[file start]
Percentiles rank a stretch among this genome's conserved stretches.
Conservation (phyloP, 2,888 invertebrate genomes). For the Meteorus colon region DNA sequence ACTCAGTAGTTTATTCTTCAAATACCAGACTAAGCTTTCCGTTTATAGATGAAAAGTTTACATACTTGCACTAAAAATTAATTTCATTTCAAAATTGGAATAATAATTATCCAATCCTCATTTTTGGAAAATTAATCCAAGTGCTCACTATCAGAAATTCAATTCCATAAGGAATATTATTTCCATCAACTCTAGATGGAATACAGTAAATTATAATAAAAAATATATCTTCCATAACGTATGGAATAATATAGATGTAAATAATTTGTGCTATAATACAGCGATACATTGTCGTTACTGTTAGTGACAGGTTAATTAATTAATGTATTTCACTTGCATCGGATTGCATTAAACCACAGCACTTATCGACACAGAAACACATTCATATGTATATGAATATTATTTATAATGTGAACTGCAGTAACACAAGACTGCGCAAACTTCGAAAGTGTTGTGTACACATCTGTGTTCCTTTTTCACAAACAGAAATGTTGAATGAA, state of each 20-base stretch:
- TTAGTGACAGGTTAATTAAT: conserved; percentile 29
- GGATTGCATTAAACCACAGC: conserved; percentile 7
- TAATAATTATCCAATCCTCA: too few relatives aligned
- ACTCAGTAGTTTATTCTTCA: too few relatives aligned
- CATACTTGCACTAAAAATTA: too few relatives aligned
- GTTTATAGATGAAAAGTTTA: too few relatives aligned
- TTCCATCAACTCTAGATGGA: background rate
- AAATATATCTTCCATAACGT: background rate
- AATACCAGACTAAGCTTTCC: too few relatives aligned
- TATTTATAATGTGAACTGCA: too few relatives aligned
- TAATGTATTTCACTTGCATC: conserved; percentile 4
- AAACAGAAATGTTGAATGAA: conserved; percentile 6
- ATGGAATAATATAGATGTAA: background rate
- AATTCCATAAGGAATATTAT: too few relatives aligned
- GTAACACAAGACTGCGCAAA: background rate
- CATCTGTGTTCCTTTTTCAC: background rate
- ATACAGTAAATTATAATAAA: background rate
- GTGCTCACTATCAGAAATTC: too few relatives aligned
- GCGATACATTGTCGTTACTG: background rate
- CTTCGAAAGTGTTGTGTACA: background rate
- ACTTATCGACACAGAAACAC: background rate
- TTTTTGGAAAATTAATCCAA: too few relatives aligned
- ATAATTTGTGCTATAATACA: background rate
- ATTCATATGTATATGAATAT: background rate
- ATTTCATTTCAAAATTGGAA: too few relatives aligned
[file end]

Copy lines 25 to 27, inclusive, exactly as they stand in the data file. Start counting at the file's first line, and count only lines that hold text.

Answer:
- ATAATTTGTGCTATAATACA: background rate
- ATTCATATGTATATGAATAT: background rate
- ATTTCATTTCAAAATTGGAA: too few relatives aligned